20 Nov 2010

Canadian Supreme Court denies appeal in wrongful death suit against Watch Tower Society, but father continues suit against doctors and JW lawyers

The Canadian Press - Google News January 28, 2010

Top court denies appeal in Calgary father's suit over Jehovah's daughter's death

By Shannon Montgomery (CP)

CALGARY — The Supreme Court has refused to hear an appeal in a wrongful death lawsuit brought by the grieving father of a Jehovah's Witness girl who fought blood transfusions on religious grounds.

Still, Lawrence Hughes says he'll pursue every option left open to him to continue legal action on behalf of his teenage daughter, Bethany, who died eight years ago.

Hughes had alleged that the Watch Tower Society and its lawyers and religious leaders deliberately misled his daughter about medical treatment by urging her to refuse transfusions to treat her leukemia.

Jehovah's Witnesses believe it is wrong to accept transfusions because certain passages in the Bible forbid the ingestion of blood.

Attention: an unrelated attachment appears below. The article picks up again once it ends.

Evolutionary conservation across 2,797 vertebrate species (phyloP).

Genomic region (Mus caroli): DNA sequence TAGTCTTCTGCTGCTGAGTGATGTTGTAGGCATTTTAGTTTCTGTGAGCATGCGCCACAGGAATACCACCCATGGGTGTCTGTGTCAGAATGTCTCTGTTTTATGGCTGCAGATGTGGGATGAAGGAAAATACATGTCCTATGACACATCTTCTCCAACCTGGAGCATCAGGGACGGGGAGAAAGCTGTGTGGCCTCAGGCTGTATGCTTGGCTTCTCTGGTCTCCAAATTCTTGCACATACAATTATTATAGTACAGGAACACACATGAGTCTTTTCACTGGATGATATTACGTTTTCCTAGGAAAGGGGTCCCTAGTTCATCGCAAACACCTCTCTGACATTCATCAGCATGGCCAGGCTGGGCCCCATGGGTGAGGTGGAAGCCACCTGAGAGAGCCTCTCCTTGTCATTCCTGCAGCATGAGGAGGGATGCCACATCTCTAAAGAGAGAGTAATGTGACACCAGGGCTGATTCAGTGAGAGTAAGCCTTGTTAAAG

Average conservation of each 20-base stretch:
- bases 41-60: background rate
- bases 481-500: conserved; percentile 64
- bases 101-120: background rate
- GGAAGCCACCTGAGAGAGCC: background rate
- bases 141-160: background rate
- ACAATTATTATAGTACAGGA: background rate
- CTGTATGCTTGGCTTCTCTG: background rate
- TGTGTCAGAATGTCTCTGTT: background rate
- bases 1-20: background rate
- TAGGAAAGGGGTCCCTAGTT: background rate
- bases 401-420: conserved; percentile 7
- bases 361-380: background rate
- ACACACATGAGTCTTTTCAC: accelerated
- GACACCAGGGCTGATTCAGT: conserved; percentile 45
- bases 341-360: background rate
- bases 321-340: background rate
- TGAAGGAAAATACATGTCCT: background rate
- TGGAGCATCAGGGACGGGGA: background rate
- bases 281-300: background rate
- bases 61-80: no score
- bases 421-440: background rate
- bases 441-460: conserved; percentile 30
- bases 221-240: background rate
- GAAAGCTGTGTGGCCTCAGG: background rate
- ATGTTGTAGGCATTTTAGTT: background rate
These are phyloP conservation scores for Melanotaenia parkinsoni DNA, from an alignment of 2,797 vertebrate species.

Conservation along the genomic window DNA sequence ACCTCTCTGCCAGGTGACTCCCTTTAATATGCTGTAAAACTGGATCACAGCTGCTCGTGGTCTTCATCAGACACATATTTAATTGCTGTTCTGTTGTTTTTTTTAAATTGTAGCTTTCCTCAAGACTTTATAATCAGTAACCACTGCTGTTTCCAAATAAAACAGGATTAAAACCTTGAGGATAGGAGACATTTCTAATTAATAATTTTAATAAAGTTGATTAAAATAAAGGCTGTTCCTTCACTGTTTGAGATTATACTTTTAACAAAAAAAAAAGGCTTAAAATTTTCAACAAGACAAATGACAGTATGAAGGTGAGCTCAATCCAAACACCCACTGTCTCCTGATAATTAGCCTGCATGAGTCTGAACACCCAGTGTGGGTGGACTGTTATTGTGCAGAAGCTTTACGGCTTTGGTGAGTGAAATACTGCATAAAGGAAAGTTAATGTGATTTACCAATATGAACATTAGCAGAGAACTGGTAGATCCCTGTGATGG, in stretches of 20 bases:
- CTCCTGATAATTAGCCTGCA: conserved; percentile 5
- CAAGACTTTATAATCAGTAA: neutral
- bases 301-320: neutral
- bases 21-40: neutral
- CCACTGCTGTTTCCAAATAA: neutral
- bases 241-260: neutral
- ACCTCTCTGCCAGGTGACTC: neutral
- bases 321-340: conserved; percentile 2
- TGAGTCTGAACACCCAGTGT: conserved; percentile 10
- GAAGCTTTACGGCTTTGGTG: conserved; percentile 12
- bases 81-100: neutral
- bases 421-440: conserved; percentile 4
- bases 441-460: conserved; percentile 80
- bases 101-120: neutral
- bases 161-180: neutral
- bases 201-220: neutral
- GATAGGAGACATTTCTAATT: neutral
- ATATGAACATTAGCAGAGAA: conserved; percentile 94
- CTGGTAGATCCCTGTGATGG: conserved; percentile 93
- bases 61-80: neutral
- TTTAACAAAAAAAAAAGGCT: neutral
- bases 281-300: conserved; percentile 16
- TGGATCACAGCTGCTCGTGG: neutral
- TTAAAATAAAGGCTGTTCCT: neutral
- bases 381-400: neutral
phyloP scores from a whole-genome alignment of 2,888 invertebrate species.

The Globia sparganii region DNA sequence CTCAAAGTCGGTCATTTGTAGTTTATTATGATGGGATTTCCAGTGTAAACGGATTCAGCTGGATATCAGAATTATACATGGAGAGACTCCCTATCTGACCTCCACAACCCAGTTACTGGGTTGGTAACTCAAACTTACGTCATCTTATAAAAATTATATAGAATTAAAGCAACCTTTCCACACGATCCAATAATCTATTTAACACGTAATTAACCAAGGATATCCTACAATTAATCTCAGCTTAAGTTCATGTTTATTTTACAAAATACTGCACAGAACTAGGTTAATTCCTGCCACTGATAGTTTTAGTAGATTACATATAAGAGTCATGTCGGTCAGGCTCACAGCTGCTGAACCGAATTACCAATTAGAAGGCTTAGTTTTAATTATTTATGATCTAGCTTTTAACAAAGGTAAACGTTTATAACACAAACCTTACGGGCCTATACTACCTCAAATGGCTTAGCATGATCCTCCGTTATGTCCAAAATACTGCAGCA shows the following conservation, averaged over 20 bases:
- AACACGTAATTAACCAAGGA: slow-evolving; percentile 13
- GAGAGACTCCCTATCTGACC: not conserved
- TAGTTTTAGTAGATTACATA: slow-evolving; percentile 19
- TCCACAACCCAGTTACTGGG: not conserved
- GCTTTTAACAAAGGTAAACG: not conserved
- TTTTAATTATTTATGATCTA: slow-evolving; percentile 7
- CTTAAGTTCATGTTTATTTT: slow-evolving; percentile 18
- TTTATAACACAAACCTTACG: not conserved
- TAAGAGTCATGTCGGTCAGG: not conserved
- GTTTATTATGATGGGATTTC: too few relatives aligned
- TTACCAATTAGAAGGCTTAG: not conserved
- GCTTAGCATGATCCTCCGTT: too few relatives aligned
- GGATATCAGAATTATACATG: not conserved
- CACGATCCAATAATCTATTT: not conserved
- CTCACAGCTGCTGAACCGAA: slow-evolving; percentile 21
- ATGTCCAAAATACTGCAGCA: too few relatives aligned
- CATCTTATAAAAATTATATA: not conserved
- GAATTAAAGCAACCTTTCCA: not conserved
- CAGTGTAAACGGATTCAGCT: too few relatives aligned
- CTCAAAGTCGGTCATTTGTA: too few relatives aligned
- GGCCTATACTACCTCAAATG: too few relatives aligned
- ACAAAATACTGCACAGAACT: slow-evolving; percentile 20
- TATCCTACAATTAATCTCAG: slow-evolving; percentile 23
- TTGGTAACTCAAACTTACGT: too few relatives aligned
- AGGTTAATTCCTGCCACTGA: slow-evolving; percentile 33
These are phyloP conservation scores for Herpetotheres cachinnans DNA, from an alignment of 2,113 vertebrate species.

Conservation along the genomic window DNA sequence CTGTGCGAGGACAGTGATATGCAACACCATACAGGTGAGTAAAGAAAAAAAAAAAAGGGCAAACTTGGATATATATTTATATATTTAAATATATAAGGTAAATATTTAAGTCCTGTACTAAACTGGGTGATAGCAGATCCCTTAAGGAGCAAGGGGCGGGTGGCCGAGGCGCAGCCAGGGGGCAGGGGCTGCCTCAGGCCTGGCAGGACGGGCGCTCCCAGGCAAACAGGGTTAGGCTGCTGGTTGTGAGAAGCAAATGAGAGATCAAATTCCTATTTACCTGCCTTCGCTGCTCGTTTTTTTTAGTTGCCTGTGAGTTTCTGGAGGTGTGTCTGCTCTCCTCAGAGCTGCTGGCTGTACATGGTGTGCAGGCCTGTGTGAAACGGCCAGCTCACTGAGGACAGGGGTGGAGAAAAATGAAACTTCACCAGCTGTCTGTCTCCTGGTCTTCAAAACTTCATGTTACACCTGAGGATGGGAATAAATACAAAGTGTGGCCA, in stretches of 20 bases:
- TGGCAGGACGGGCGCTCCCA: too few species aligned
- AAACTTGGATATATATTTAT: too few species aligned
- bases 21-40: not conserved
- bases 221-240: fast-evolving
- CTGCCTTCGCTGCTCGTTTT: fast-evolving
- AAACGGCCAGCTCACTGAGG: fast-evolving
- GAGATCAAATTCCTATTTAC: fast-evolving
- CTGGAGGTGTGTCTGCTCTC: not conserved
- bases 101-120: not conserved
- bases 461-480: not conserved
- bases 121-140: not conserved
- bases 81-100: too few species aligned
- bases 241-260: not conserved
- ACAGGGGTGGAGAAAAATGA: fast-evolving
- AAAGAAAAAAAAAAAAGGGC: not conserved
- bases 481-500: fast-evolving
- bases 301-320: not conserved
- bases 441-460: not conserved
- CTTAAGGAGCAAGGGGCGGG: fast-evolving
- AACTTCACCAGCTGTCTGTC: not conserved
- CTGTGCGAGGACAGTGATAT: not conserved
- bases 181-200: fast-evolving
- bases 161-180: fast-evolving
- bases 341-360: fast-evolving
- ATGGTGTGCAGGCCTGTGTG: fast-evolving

In its decision Thursday, the high court denied Hughes leave to appeal a lower court's decision that dismissed the suit against the society and also most of the allegations against its lawyers. As is its practice, the court did not give reasons for its decision.

Bethany's case made headlines in 2002 after she was diagnosed with acute myeloid leukemia, a rare and aggressive form of blood cancer.

The battle over her treatment renewed public debate over how to determine when a child should be able to make decisions about medical care. Hughes and his now former wife, Arliss, disagreed on Bethany's treatment. The church shunned Hughes for rejecting its teachings.

The Charter of Rights and Freedoms allows people over 18 to decide for themselves, but some medical ethicists say that mature children should be given that same right unless their competence has been compromised. Bethany was 16 when the controversy over her case began.

An Alberta court ruled she was pressured by her religion and didn't have a free, informed will.

The province won temporary custody of Bethany. She was given 38 transfusions that she fiercely resisted from her bed at the Alberta Children's Hospital in Calgary, even attempting to tear the tubes from her arms.

She later died in Edmonton after being released from the province's care when the treatments failed. She sought alternative therapies at the Cross Cancer Clinic before she died.